Katie Holmes' Divorce Mantra Is Exactly What Moms Need

broken heart mendedI still remember the day Katie Holmes and Tom Cruise announced their split -- it was the same weekend that my ex-husband and I separated. But aside from the timing and the countless photos of Katie with her daughter Suri, we don't know much at all about that interstellar divorce. Until now! Holmes is finally talking about her divorce in People magazine. And what she says is really interesting for those of us who've been there or are in the thick of it. She's given us a kind of mantra.

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Holmes told People:

I don't have any fear now, I don't have a lot of rules for myself, and I don't take myself that seriously.

Okay, it's easy to read this and think it's about Holmes and Scientology. (Hello, RULES!) But let's look at the bigger picture. What does it mean to say this after you've ended your marriage and begun a new life on your own?

No more fear. If there's anything divorced moms have, it's truckloads of fear -- about supporting yourself and your kids, about your kids' emotional health, about managing the chaos of your life, and most of all about facing that big, dark, scary void ahead of you called the future.

I think what some of us find is that you have to look that fear in the eyes, like a child facing the monster under their bed. Face your fears, acknowledge them, and a weird thing happens. They lose their power. For the time being. Who doesn't want to be fearless?

Not a lot of rules for myself. This one is kind of mind-blowing -- shouldn't everyone have rules? But unnecessary rules can hold you back and keep you from growing. What worked before may not work now, and it's important to realize that and be willing to change.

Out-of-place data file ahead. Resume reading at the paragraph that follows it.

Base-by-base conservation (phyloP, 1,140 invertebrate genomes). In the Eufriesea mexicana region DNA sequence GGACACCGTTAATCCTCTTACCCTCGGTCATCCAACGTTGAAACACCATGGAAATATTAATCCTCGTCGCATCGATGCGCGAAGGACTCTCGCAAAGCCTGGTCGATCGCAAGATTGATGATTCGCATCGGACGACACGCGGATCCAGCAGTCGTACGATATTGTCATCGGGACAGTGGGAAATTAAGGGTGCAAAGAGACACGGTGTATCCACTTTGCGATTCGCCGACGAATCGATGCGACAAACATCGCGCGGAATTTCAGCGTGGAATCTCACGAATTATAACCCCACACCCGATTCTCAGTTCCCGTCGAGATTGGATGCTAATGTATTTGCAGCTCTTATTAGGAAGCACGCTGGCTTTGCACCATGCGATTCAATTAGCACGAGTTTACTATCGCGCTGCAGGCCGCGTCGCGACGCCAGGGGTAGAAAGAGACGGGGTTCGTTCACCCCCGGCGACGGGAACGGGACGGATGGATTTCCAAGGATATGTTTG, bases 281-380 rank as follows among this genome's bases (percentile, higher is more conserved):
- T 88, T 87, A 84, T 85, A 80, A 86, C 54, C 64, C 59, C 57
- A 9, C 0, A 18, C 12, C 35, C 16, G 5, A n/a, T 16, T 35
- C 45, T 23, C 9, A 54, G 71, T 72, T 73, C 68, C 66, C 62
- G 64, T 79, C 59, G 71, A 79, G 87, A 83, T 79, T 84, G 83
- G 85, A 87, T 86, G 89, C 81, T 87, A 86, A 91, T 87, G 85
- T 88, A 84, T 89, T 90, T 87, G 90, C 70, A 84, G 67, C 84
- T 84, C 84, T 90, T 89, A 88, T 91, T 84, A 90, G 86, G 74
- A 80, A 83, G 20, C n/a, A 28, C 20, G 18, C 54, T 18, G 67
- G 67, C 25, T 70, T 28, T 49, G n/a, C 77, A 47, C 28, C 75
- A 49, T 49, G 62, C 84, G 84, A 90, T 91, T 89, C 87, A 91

You're creating a new life for yourself and your family. It's been helpful to me to lift some of my rules so I could explore a little. I've been trying to focus less on shoulds and focus more on figuring out what I value, what I need, and how I love.

Don't take myself so seriously. Oh yeah, THIS. All the soul-searching and rule-lifting and fear-facing can get heavy. I think it's helpful to laugh at yourself sometimes and remember you're just a speck in the universe.

I think on those rare moments when I take myself less seriously, I'm easier on myself. I'm less tortured by the many, many mistakes I make. Because if there's anything a divorced mom can count on, it's making loads of mistakes. To say nothing of what many of us may consider our biggest mistake -- marrying him! Well, get over it. You're not the first woman to make a marriage mistake and you certainly won't be the last (I tell myself). All failure is just an opportunity to learn and try something different.

What do you think of this divorce mantra?

 

Image © iStock.com/BrianAJackson

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